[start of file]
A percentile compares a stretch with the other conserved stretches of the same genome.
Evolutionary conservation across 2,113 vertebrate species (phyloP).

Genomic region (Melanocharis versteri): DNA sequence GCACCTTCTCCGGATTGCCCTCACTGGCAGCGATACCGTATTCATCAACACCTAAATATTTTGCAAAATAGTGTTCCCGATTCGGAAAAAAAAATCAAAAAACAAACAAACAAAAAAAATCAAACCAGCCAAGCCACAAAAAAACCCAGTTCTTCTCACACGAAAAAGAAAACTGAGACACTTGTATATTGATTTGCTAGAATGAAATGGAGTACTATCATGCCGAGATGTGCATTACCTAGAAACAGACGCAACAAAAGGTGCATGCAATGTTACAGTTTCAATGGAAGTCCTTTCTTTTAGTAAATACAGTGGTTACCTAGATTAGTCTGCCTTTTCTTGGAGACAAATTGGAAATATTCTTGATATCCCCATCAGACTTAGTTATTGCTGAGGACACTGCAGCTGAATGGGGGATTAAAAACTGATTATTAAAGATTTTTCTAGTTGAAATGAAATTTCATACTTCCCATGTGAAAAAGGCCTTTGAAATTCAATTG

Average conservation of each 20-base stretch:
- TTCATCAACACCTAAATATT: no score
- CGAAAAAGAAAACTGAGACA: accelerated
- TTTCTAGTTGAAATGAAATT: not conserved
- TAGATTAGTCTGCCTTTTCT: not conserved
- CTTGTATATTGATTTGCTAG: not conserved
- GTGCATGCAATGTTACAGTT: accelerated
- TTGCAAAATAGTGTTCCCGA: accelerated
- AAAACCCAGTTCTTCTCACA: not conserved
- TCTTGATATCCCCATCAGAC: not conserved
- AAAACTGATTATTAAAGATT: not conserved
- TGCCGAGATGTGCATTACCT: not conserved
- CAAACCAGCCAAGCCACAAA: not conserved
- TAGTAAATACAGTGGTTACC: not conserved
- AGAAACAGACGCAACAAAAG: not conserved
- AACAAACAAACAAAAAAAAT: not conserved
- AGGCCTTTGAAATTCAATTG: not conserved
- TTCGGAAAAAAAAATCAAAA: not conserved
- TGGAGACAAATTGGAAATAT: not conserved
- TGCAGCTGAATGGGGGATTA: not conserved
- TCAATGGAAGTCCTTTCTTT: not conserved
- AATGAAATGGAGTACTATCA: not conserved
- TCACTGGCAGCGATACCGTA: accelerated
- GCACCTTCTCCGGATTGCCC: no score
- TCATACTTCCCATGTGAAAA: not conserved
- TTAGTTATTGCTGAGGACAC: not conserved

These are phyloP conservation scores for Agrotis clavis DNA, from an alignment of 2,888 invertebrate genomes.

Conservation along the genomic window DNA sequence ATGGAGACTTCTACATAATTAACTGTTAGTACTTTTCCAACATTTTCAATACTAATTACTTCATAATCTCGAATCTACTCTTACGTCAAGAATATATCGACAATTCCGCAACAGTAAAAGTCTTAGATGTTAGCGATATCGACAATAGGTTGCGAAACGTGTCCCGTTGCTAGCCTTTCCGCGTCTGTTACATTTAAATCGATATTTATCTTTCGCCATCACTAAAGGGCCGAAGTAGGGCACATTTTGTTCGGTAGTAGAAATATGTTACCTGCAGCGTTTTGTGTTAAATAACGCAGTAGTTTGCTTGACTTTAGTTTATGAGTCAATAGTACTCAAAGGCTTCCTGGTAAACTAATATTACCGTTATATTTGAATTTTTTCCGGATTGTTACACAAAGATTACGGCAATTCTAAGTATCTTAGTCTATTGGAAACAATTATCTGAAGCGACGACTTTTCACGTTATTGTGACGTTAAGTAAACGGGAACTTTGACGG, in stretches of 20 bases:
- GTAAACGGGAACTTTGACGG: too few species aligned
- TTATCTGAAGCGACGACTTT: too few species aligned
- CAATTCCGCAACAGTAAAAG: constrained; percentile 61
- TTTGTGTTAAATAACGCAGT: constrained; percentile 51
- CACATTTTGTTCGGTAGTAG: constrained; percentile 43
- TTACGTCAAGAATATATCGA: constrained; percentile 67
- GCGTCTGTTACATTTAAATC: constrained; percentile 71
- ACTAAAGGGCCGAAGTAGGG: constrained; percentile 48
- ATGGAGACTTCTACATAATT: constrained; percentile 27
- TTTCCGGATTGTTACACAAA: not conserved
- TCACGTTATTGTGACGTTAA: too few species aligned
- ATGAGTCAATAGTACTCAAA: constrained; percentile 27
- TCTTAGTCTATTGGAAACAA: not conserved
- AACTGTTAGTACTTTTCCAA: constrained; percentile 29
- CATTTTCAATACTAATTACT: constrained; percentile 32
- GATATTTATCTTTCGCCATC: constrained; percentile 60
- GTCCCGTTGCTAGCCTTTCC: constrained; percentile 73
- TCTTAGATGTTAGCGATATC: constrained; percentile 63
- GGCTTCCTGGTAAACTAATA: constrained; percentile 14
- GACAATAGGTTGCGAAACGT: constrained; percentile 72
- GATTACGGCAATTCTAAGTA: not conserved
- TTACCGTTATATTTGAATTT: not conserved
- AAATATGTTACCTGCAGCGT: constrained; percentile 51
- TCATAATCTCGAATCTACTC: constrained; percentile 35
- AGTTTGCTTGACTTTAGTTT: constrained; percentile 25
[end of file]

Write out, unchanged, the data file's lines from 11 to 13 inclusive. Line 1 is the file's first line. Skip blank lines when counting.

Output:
- TTGCAAAATAGTGTTCCCGA: accelerated
- AAAACCCAGTTCTTCTCACA: not conserved
- TCTTGATATCCCCATCAGAC: not conserved